Neonatal Nursing

Neonatal nursing is a care for newborn babies up to 28 days after birth. The term neonatal comes from neo means "new" and natal means "hereditary or origin". Nursing  of infants requires high skills, dedication and emotional strength for caring, dealing with various problems with prematurity, birth defects, infection, cardiac malfunctions and surgical defects etc. they are essential part of neonatal care team and are required to know basic newborn rejuvenation ,one should be able to control the babies temperature and know how to work with cardiopulmonary and pulse oximetry and its monitoring. Mostly such nurses care for infants by the time of child birth until they are discharged from hospital.

Approximately 40,000 infants in America born with less weight. Neonatal nurse, will generally care for a number of patients in the NICU, operate high-tech neonatal machines and look after the administration of intravenous (IV) medications. They help with the developmental areas of growth, social and emotional health and well-being also providing education to families on how to prevent further illness and manage ongoing health conditions of infant. They could also help transition babies to go home and sometimes with further in-home medical assistance.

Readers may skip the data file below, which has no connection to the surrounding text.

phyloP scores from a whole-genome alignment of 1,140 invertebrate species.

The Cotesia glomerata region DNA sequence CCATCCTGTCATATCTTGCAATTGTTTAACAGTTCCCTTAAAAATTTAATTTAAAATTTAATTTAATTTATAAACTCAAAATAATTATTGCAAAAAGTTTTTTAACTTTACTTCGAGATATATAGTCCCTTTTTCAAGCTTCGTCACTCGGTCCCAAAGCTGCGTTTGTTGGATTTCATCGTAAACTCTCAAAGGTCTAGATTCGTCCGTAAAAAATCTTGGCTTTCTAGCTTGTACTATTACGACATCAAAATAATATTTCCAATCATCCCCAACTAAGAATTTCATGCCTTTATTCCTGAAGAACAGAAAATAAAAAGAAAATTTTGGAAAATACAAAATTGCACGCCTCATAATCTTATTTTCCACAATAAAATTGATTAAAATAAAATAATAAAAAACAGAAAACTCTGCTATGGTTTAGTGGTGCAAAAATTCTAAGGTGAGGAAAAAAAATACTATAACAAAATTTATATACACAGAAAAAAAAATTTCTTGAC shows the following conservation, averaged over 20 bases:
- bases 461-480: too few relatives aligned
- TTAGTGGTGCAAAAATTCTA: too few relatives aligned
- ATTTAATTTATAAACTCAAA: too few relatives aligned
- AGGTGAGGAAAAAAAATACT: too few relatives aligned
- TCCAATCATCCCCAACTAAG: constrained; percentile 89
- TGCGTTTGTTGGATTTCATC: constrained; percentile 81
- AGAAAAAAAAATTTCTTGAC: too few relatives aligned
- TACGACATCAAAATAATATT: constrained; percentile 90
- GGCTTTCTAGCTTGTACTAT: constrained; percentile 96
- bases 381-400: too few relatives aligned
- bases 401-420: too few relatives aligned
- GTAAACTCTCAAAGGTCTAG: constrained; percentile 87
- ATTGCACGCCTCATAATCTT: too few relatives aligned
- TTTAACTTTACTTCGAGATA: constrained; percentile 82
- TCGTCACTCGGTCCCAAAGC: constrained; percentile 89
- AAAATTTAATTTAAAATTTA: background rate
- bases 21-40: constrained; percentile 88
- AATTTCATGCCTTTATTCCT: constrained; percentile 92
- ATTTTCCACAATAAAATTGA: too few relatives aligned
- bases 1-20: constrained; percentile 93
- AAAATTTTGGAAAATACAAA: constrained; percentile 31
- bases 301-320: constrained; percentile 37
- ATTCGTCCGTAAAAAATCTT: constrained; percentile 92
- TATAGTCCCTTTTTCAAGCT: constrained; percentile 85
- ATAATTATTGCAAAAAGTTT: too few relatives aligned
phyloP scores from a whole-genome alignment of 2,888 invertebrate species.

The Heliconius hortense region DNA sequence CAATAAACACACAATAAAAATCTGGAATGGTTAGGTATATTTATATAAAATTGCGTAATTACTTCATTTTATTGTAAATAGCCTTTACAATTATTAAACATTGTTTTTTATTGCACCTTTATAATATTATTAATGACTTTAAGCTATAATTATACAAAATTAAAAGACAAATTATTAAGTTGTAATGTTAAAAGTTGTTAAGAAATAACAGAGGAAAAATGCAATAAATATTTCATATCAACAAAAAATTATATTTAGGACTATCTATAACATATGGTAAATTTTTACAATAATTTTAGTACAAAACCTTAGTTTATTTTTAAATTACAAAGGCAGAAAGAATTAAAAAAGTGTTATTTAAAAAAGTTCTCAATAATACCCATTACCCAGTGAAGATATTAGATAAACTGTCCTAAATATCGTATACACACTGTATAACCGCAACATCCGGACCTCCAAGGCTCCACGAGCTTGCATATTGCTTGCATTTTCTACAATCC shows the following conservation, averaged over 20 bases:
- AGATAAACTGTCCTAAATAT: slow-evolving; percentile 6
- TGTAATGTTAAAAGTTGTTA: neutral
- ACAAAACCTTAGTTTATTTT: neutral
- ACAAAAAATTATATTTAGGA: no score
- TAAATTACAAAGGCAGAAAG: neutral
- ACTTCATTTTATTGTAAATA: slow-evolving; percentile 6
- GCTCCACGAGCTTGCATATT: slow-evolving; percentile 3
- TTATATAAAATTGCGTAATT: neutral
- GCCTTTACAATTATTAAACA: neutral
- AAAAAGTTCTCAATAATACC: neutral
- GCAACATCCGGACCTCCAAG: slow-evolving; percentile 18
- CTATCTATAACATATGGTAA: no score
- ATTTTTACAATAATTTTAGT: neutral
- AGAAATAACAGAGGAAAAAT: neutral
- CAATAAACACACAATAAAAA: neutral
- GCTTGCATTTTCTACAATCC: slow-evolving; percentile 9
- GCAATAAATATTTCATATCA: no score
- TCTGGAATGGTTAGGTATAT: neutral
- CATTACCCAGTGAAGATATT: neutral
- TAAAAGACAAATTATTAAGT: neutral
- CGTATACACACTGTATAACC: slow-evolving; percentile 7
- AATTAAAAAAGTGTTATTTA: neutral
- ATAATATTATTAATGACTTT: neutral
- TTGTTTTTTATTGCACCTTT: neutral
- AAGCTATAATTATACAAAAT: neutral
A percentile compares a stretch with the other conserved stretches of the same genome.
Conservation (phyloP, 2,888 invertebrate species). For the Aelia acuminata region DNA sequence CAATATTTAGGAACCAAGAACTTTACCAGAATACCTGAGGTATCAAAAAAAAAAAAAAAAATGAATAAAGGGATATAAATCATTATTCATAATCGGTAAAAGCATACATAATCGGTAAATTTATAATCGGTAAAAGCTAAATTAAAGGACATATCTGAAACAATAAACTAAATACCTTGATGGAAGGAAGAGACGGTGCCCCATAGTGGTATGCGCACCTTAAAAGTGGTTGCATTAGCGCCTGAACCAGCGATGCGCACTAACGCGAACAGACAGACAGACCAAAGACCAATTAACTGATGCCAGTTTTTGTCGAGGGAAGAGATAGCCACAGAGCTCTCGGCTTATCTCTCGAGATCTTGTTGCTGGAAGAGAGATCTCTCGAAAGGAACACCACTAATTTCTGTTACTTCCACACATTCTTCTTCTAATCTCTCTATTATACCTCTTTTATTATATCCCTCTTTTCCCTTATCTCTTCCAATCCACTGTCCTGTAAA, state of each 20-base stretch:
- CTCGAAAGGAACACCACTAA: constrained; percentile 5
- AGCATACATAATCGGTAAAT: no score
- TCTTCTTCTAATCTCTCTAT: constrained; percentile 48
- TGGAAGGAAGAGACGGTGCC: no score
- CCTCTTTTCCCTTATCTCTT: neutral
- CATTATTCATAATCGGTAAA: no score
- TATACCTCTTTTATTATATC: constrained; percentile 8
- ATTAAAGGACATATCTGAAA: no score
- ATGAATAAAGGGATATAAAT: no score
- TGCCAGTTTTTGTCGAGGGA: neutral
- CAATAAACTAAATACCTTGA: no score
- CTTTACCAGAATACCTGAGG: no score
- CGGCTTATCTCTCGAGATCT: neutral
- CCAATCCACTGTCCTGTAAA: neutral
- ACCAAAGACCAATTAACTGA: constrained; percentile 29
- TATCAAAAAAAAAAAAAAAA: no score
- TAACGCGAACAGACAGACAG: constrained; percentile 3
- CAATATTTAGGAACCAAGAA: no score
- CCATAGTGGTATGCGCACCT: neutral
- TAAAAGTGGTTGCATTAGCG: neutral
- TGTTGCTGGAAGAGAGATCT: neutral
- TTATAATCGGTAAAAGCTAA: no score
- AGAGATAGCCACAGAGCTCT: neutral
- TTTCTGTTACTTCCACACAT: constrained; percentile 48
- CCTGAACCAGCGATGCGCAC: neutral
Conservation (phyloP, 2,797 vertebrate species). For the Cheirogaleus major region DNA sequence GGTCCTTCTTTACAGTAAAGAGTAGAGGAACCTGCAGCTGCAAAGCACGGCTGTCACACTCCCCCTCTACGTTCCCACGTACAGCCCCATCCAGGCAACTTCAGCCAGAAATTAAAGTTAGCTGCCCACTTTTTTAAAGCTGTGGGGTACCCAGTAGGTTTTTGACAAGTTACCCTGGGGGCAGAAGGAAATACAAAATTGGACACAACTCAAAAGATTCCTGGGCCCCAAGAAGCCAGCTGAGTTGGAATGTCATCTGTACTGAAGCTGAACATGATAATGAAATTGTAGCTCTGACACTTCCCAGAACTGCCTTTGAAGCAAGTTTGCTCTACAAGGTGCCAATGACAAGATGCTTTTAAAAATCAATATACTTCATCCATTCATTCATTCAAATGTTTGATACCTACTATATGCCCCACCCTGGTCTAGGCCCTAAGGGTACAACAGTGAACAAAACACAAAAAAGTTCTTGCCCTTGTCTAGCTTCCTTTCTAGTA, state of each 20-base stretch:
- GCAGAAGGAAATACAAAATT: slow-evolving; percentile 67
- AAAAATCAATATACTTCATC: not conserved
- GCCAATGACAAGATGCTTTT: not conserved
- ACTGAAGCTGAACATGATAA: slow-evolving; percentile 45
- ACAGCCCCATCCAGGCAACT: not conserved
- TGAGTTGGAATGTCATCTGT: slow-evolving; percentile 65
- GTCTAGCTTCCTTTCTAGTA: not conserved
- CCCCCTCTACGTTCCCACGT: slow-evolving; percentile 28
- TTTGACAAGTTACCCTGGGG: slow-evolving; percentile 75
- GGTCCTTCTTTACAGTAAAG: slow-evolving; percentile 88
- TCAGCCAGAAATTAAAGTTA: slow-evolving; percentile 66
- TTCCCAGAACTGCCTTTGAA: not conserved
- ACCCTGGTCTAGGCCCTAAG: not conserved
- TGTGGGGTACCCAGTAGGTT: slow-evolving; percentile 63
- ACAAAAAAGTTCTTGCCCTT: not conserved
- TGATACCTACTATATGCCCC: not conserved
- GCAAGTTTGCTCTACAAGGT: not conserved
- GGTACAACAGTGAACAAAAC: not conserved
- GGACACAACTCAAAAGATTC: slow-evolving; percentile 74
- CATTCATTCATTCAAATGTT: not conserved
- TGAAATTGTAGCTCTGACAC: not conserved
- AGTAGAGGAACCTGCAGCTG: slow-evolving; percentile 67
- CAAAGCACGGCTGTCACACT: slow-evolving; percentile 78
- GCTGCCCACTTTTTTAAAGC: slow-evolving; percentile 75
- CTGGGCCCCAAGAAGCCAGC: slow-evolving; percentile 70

The first premature infant incubator station was introduced In 1898 by Dr. Joseph DeLee in Chicago at Illinois. In 1952 Dr. Virginia Apgar introduced Apgar score scoring system for the evaluation a newborn's condition and problems if any. The first newborn intensive care unit (NICU) was opened in 1965 at new haven and in 1975 the American Board of Pediatrics entrenched certification for neonatology and pediatrics.

The advancement of 1950s brought a flying growth in neonatal services by introducing mechanical ventilation of the newborn. This allowed the survival of smaller and smaller newborns. In the 1980s, the development of pulmonary surfactant replacement therapy improved the survival of extremely premature infants and decreased chronic lung disease. In 2006 newborns weighed as small as 450 grams and delivered with as early as 22 weeks gestation have a chance of survival. In modern NICUs, infants weighing more than 1000 grams and born after 27 weeks gestation have an approximately 90% chance of survival and majority have normal neurological development.

  • Changes in neonatal care
  • New born care
  • Chronic management
  • Preventive care
  • Pediatrics rehabilitation

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